Abstract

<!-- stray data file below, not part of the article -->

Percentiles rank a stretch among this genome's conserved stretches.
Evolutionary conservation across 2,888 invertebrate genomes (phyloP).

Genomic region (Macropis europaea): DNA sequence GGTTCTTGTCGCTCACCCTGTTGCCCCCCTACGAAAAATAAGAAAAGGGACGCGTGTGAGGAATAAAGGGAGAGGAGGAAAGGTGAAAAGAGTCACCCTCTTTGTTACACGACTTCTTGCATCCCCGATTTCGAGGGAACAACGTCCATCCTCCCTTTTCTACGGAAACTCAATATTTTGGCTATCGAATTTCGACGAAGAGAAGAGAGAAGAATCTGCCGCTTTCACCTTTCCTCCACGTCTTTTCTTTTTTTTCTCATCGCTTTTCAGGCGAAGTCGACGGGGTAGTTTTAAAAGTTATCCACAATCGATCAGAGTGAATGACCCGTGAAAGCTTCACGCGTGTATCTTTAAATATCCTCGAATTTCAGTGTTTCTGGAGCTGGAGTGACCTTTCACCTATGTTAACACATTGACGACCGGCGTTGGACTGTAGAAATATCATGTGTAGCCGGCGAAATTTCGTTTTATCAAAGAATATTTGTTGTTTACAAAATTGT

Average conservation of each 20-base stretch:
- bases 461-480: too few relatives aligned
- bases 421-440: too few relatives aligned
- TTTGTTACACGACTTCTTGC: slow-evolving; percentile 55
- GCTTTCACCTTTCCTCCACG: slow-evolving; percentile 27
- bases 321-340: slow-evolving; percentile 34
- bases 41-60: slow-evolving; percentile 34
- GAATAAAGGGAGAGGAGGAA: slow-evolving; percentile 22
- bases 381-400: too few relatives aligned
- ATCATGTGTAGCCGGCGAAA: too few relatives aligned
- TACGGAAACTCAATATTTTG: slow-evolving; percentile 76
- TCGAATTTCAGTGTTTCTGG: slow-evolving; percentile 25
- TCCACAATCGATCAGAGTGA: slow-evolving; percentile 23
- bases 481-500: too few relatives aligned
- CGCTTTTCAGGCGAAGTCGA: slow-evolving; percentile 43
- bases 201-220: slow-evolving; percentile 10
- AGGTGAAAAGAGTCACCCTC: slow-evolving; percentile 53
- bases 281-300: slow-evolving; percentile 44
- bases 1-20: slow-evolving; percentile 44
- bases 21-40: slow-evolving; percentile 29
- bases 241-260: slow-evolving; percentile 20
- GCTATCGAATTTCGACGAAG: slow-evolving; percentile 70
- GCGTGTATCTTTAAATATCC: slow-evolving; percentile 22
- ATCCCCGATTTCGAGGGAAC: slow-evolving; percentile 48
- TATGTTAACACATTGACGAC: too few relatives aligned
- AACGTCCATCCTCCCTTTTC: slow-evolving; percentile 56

During the Early Pleistocene, mouth bar fan deltas formed on the northern margin of the shallow water lacustrine Valdarno Basin, which developed during the last phases of the Northern Apennines evolution. One fan delta, studied in detail here, is a coarse-grained, fluvial-dominated system and shows characteristics different from the classic Gilbert-type model. The apex is morphologically and sedimentologically similar to those reported for alluvial fans of humid climates. Very course-grained, poorly organized deposits, dumped as lobes during intense floods or laid down in braided channels, predominate. Downfan, in the transition zone, braided channels change into stable straight channels lacking evidence of lateral accretion. These consist of lenticular pebbly sand and sandy bodies included within massive mud and fine sand. In the subaqueous zone the straight distributary channels, cut into muddy lacustrine deposits, are filled with sand. Distally, such channels give way to lenticular bodies composed of sands arranged into coarsening- and thickening-upward sequences. The occurrence of drowned channels is explained by scouring during periods of low water stand or due to hyperpycnal flows. The very shallow water, the small size, and the low energy of the lake favored the formation of mouth-bar fan deltas instead of Gilbert-type foresets.

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